Such opponents raise themselves above episcopal synods and risk creating schisms, the Patriarch warned.
He also accused some critics of distorting reality to “deceive and arouse the faithful” and of depicting theological dialogue not as a pan-Orthodox effort, but an effort of the Ecumenical Patriarchate alone.
“They disseminate false rumors that union between the Roman Catholic and Orthodox Churches is imminent, while they know well that the differences discussed in these theological dialogues remain numerous and require lengthy debate; moreover, union is not decided by theological commissions but by Church Synods,” Bartholomew wrote. “They assert that the Pope will supposedly subjugate the Orthodox, because the latter submit to dialogue with the Roman Catholics!”
According to the Patriarch, such critics also engage in condescension towards efforts aimed at achieving Christian unity and wrongly condemn them as representing “the pan-heresy of ecumenism.”
“Beloved children in the Lord, Orthodoxy has no need of either fanaticism or bigotry to protect itself. Whoever believes that Orthodoxy has the truth does not fear dialogue, because truth has never been endangered by dialogue,” the Patriarch stated. “Orthodoxy cannot proceed with intolerance and extremism.”
Patriarch Bartholomew encouraged Orthodox believers to have “utmost confidence” in their Mother Church.
He closed his encyclical letter with a prayer of Lenten blessing, asking that readers become worthy of celebrating the Resurrection of Jesus Christ with all faithful Orthodox Christians.http://www.catholicnewsagency.com/news/patriarch_of_constantinoples_new_encyclical_defends_catholic-orthodox_dialogue/


ASIA
PHILIPPINES: NEW BISHOP APPOINTED FOR BUKIDNON
UCAN report— Father Jose Cabantan of Cagayan de Oro has been appointed bishop of neighboring Malaybalay diocese in Bukidnon province, southern Philippines in a process that has taken more than two years.
The appointment was announced yesterday [Feb.18] by the Catholic Bishops’ Conference of the Philippines.
Pope Benedict XVI had finally accepted the resignation of Jesuit Bishop Honesto Pacana.
Bishop-elect Cabantan, 53, had been serving as archdiocesan social action director in Cagayan de Oro and pastor of the Miraculous Medal Parish at the time of the announcement.
He had worked as a chemical engineer before entering the seminary in Cagayan de Oro City in 1983.
Bishops are required to tender their resignation at 75.
Bishop Pacana, 77, told UCA News today that he had requested retirement two years ago but when he asked the apostolic nuncio later about his resignation, he was told finding a successor was “difficult.”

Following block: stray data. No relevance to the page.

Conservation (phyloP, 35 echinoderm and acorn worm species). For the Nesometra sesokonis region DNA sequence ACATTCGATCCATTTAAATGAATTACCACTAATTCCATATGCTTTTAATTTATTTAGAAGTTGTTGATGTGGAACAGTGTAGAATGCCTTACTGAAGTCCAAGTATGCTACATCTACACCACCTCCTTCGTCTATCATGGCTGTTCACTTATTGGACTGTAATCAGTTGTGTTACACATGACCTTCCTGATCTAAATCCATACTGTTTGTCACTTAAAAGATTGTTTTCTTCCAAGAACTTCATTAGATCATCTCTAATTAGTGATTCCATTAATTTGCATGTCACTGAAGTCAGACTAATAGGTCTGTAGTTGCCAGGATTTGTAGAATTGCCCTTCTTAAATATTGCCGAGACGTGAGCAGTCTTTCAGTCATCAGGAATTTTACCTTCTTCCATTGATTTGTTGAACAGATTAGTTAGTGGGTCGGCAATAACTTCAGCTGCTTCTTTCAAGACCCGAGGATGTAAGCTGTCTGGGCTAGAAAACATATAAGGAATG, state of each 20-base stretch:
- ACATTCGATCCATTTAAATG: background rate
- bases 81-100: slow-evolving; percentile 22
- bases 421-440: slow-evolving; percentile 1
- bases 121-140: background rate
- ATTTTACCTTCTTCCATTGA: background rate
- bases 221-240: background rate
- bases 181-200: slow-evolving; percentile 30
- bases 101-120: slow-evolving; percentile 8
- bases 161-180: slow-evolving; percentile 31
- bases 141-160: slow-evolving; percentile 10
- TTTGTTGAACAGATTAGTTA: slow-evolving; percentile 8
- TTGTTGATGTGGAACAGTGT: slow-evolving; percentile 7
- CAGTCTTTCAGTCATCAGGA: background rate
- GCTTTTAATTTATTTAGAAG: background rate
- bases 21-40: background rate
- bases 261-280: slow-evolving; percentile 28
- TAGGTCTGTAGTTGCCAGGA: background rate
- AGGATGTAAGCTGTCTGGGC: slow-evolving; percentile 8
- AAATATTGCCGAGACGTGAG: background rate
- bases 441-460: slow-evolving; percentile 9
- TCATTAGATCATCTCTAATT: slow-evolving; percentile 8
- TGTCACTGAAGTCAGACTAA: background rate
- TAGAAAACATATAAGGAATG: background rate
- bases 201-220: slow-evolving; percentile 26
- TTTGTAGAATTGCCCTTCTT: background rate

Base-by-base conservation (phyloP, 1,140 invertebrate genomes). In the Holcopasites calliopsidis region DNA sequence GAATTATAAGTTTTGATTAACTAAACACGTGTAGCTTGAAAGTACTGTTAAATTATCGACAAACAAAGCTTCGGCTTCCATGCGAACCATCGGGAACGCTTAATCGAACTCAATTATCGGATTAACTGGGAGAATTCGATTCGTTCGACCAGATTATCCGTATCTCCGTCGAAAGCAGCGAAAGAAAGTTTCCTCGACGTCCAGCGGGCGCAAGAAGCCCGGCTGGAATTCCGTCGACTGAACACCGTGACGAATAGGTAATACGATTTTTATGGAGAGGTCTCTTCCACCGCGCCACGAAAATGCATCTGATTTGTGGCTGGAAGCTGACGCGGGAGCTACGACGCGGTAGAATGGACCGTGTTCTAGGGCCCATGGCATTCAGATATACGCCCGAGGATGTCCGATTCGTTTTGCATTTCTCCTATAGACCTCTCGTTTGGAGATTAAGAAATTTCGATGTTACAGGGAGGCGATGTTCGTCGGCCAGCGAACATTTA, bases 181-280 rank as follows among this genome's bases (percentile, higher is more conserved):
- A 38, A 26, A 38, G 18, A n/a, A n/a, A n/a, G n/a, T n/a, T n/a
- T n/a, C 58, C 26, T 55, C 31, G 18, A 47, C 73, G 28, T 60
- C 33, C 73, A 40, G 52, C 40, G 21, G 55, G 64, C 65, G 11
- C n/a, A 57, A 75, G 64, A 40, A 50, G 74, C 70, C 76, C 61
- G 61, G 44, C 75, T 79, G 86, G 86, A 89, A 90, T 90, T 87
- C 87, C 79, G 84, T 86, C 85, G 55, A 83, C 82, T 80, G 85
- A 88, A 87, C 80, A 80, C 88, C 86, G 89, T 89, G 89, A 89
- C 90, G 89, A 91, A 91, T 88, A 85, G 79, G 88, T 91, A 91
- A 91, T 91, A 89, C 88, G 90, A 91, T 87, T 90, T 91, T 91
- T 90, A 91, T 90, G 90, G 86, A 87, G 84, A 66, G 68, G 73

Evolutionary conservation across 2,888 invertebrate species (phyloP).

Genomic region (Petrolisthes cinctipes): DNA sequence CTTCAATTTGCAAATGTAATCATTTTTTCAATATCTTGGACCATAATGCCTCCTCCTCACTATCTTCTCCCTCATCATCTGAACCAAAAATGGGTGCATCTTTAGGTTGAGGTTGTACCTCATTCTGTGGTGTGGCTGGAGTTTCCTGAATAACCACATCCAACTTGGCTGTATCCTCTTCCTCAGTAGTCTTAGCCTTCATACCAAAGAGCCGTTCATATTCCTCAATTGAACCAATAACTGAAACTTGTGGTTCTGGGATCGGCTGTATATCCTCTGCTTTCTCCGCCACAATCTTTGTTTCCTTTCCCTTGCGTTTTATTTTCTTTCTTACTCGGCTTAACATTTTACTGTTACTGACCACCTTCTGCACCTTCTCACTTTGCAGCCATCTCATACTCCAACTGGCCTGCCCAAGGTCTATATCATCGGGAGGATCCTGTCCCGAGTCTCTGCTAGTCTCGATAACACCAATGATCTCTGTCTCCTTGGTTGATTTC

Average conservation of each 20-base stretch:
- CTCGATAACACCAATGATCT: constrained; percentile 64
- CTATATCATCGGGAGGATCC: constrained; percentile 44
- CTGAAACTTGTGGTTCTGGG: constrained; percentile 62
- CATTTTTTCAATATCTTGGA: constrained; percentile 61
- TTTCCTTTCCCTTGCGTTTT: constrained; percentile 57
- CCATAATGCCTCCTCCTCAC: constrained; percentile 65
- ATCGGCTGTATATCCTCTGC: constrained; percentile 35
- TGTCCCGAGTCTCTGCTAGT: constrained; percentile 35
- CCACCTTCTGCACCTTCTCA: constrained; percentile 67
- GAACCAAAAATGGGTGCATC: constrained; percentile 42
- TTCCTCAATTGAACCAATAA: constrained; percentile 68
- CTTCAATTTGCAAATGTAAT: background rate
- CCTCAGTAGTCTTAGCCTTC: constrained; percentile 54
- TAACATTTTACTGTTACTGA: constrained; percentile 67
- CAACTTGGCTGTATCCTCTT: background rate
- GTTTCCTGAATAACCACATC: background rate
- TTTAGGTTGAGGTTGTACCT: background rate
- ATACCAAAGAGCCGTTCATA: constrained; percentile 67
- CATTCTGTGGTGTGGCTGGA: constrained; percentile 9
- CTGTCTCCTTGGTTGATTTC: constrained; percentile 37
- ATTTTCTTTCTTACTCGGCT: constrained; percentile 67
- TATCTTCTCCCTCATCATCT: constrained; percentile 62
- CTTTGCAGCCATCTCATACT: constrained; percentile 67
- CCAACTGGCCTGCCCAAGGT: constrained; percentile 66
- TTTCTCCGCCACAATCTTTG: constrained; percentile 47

He said a former nuncio had told him the same thing when he asked for an auxiliary bishop more than five years ago. “I wanted to break up the growing diocese in two,” he said.
“The nuncio agreed this was needed, but said it was hard to find a priest to make a bishop,” Bishop Pacana said.
He said, “The process of nominating candidates is long and even when it was over, Rome did not accept any of those recommended by us bishops.”
In the five years since he asked for an auxiliary, Bishop Pacana nominated some 20 priests and “all were rejected.”
A bishop must be at least 35 years old, ordained a priest for five years have some expertise in scripture, theology, canon law or similar disciplines, Canon law requires.
“When it comes to a diocesan priest, he is put under a microscope, and anyone with a grudge can blacklist a nominee,” Bishop Pacana said.
Some priests have asked their bishops not to nominate them. Archbishop Oscar Cruz had told UCA News before he retired as archbishop of Lingayen-Dagupan that “many good priests asked me not to list them as candidates because they do not want their privacy interrupted by the secret investigation.”
The retirement of Bishop Pacana leaves five bishops over 75 years old among the country’s 98 active bishops. These include Cardinal Gaudencio Rosales of Manila, 77, and Cardinal Ricardo Vidal of Cebu who turned 79 earlier this month.
Four more bishops are turning 75 by 2011. http://www.ucanews.com/2010/02/19/malaybalay-ends-long-search-for-bishop
AFRICA
EGYPT: MILLIONS OF CHILDREN CONTINUE IN POVERTY

CISA report:
Millions of Egyptian children continue to live in poverty, despite recent gains made for young people, particularly on the legislative front, a study commissioned by the United Nations Children's Fund (UNICEF) has found.
Speaking this week at the study's launch in Cairo, Sigrid Kaag, UNICEF Regional Director for the Middle East and North Africa, said that nearly half of young people under the age of 18 live on less than $2 a day.
"It is important to look at how poverty is affecting their lives and how we can address it, because a child who lives in poverty rarely gets a second chance at an education or a healthy start in life," stated Ms. Kaag, who just wrapped up a three-day visit to Egypt.
The study, "Child Poverty and Disparities in Egypt: Building the social infrastructure for Egypt's future," found that more than 7 million children are deprived of one or more of their rights, which include the right to nutrition, water and sanitation facilities, access to basic health-care services, shelter, education, participation and protection.

In addition, around 5 million children are deprived of appropriate housing conditions, while some 1.5 million children under the age of five suffer from health and food deprivations.